The Overlooked Artistry of Alejandro Escovedo
A great musician who effortlessly mines country, Tex-Mex, folk, punk and more, he plays at Shank Hall.
Alejandro Escovedo & the Sensitive Boys, Tuesday, May 5 at Shank Hall
Alejandro Escovedo has played in Milwaukee so often that I’m tempted to say it’s your own fault if you haven’t witnessed his jagged brilliance. Then I remember that I might be less aware of him if, years ago, a friend hadn’t insisted on dragging me to Middleton where, under the shadow of a moose head, Escovedo casually devastated me.
That was before Escovedo dealt with Hepatitis C, an affliction that drew more attention to his music as well as to the oft-uninsured circumstances he shared with other hard-working musicians. After he recovered, he went back on the road and kept epitomizing the song line, and later live album title, he used to summarize his existence: “more miles than money.”
Still, he didn’t begin his solo career until he was 40, with the very personal 1992 LP Gravity, and that was after some of his bands, like Rank and File and True Believers, spiraled into oblivion. He must be used to the gap between efforts and rewards.
Meanwhile, he’s been acclaimed by forefathers—including John Cale, who produced 2006’s The Boxing Mirror—and peers—including R.E.M.’s Peter Buck, a road partner last year. Buck and Scott McCaughey, a touring R.E.M. alumnus and Baseball Project bandleader, are working on Escovedo’s next studio project.
Escovedo’s most recent albums, 2010’s Street Songs of Love and 2012’s Big Station, exemplify his ability to churn traditional country, Tex-Mex, folk, punk, and whatever else pleases him into gutbucket rock ‘n’ roll suitable for any inexpensive occasion.
With the Sensitive Boys backing him and former BoDeans co-leader Sam Llanas opening, Escovedo ought to be in the fine, fighting fettle he’s shown every other time he’s stopped in town. You could wait until next time, but why not hear his new material now?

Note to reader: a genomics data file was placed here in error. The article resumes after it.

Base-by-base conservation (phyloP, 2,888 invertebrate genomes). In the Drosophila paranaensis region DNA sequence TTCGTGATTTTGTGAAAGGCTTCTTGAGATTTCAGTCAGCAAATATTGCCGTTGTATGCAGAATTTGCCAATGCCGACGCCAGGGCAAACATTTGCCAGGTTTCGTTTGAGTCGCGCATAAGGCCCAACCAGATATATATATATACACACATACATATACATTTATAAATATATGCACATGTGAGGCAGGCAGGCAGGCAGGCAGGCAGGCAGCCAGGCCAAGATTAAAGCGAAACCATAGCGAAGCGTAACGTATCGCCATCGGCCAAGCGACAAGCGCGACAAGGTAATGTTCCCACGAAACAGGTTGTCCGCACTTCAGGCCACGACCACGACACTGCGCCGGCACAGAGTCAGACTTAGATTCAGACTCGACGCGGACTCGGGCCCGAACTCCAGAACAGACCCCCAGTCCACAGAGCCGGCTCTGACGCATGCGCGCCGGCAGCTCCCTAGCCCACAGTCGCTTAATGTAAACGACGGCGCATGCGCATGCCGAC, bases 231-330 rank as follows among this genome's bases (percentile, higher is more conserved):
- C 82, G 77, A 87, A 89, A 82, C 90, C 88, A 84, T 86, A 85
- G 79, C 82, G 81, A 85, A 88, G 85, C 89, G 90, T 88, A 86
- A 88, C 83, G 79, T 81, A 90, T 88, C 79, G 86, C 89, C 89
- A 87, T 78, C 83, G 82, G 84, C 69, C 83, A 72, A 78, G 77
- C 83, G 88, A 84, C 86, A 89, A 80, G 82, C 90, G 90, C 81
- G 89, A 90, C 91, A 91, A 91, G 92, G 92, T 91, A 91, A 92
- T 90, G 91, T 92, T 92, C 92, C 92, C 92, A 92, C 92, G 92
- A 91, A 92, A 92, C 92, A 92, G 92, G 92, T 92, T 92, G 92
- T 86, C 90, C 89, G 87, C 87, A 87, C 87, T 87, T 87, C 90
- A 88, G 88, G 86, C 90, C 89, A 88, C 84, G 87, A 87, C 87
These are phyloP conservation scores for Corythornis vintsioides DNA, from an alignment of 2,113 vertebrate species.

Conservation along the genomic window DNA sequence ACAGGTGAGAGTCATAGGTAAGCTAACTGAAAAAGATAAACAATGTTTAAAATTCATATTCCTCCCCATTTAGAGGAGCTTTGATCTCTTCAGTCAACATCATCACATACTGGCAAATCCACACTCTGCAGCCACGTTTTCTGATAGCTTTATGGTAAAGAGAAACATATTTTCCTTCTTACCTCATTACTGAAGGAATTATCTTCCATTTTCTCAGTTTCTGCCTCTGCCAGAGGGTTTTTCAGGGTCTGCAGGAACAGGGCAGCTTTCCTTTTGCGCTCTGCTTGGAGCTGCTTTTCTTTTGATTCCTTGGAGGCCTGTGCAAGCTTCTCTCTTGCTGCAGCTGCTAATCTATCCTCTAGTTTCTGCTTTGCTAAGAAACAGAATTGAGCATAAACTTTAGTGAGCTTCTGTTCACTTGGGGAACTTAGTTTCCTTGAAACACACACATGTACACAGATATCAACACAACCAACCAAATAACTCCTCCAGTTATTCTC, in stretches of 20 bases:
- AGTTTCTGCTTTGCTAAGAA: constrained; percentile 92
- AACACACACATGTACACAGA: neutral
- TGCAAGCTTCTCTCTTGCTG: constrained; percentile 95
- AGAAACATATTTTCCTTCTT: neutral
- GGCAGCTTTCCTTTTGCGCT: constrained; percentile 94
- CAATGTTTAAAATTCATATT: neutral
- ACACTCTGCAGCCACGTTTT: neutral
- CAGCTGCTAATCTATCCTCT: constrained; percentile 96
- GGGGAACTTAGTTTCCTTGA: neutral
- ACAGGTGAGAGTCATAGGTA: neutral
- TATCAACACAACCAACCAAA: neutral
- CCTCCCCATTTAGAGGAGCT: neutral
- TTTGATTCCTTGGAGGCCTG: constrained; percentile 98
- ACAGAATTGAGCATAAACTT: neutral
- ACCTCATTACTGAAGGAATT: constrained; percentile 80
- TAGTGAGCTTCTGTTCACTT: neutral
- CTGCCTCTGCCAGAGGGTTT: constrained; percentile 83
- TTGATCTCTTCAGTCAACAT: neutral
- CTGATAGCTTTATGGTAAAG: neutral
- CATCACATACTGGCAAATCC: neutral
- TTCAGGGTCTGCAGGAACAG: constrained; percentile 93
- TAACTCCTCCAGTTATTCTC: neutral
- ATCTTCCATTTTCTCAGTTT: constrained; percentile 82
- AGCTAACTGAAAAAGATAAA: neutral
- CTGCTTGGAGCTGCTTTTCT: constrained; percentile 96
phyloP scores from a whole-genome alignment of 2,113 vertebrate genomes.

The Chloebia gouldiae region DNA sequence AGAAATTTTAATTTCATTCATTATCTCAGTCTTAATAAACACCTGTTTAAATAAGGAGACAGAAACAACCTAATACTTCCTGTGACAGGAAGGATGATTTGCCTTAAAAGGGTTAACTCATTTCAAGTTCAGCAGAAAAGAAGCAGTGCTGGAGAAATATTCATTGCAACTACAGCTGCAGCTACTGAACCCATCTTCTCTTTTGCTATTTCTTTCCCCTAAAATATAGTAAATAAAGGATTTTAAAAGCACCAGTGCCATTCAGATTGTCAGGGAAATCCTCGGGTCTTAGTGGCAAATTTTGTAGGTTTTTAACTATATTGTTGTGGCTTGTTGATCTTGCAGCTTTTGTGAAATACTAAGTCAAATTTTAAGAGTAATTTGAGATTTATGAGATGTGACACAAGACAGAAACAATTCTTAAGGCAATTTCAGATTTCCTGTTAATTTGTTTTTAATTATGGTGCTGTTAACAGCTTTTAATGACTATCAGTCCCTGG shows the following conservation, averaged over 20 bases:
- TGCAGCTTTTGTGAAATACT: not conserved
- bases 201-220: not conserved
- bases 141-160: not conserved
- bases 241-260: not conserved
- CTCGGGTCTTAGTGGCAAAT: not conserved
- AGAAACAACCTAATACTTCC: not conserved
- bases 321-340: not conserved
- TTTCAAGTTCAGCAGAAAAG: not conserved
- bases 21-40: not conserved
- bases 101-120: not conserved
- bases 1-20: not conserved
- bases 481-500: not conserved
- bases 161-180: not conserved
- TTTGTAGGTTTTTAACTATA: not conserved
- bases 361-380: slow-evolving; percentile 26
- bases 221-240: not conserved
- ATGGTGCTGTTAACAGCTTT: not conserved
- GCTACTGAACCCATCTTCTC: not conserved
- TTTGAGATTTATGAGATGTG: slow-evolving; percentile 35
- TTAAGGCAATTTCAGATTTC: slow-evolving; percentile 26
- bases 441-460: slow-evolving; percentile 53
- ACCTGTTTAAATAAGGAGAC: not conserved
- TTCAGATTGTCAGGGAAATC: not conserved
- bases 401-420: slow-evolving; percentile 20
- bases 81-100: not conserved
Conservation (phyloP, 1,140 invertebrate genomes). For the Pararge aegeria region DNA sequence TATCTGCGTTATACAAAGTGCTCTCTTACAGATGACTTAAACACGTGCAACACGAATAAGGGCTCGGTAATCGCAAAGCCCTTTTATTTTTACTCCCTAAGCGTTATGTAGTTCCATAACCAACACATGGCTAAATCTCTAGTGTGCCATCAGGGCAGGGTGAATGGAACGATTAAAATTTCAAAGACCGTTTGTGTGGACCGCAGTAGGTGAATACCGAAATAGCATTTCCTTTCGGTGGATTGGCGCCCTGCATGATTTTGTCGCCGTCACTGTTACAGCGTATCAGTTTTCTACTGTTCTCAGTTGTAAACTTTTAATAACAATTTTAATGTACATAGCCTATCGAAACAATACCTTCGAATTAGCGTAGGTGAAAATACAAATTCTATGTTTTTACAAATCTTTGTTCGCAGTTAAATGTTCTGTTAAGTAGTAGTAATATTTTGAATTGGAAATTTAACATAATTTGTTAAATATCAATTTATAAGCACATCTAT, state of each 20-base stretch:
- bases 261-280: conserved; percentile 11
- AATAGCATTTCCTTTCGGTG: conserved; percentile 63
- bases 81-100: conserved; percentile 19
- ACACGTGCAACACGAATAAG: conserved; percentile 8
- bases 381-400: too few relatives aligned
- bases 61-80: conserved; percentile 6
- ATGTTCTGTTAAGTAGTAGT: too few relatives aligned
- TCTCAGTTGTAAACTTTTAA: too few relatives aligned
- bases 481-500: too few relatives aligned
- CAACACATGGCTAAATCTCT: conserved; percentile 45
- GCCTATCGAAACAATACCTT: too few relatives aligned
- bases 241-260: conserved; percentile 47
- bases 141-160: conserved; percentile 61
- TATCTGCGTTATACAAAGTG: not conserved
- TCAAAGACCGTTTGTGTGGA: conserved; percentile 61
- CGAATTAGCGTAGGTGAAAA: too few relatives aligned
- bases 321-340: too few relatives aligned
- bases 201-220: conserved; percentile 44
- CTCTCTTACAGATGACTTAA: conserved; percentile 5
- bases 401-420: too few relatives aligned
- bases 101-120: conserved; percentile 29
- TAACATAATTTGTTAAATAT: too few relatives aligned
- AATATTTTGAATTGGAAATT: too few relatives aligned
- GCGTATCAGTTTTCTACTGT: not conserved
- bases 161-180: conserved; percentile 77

Tuesday, May 5: The Waterboys at Turner Hall Ballroom
Mike Scott is one of those frontmen who wants the general structure of a band without seeing the same damned faces. Hence, the Waterboys, a song-delivery system that has lasted for most of the years since the early 1980s (excepting a hiatus from 1993 to 2000) and within which he is the sole constant.
Scott’s restlessness is good for Modern Blues, the 2015 Waterboys album, recorded in Nashville with session musicians like the esteemed David Hood (father to Patterson of Drive-By Truckers). Scott’s warble has deepened, and his songs are lived-in without being boring. In other words, he’s more like Peter Wolf than Mark Knopfler.
Friday, May 8: Pianos Become the Teeth at Cactus Club
I do not know if Keep You, which last year became the third album from Pianos Become the Teeth, has garnered brickbats from that subset of fans who think the Baltimore band has abandoned its post-hardcore, “screamo” style in favor of something that doesn’t offer a single instance of throat-shredding vocals.
I also do not care that much about whatever complaints there might be, because Keep You is a highly melodic, if somber, turn away from the redline overdrive of 2011’s The Lack Long After. And the contrast should be even more interesting, perhaps vertiginous, in a live environment. Let the hardest of the hardcore approach with open ears.
Friday, May 8: Five Finger Death Punch at Rave
Five Finger Death Punch’s May did not start off very well, according to this report, although the same report also suggests, contrary to the beliefs of excitable fans from Twitter to YouTube, that the metal band with one of the greatest names in existence did not break up after, of because of, a truncated performance.
Members have departed and been replaced since FFDP’s 2005 assembly from alumni of other metal groups; the grooves of the music and success with critics and headbangers have kept the enterprise going. 2013 saw two volumes of The Wrong Side of Heaven and the Righteous Side of Hell, and a new disc, Got Your Six, is due later in 2015…if, you know, the band survives.
Saturday, May 9: Tech N9ne at Rave
The “horrorcore” subgenre of rap is not unlike the horror genre in cinema: a morass of garbage in which islands of quality are especially visible for their rarity. In the case of movies, such an island is The Exorcist, from 1973; in the case of rap, it’s the discography of Kansas City native Aaron Yates, a.k.a. Tech N9ne.
One of N9ne’s particular talents is for effective rather than marquee collaborations: fairly obscure rhymers and singers get to shine next to tracks festooned with Kendrick Lamar, Eminem, and System of a Down’s Serj Tankian. His latest effort, Special Effects, is out this week, so he ought to have some motivation to be scarily memorable onstage.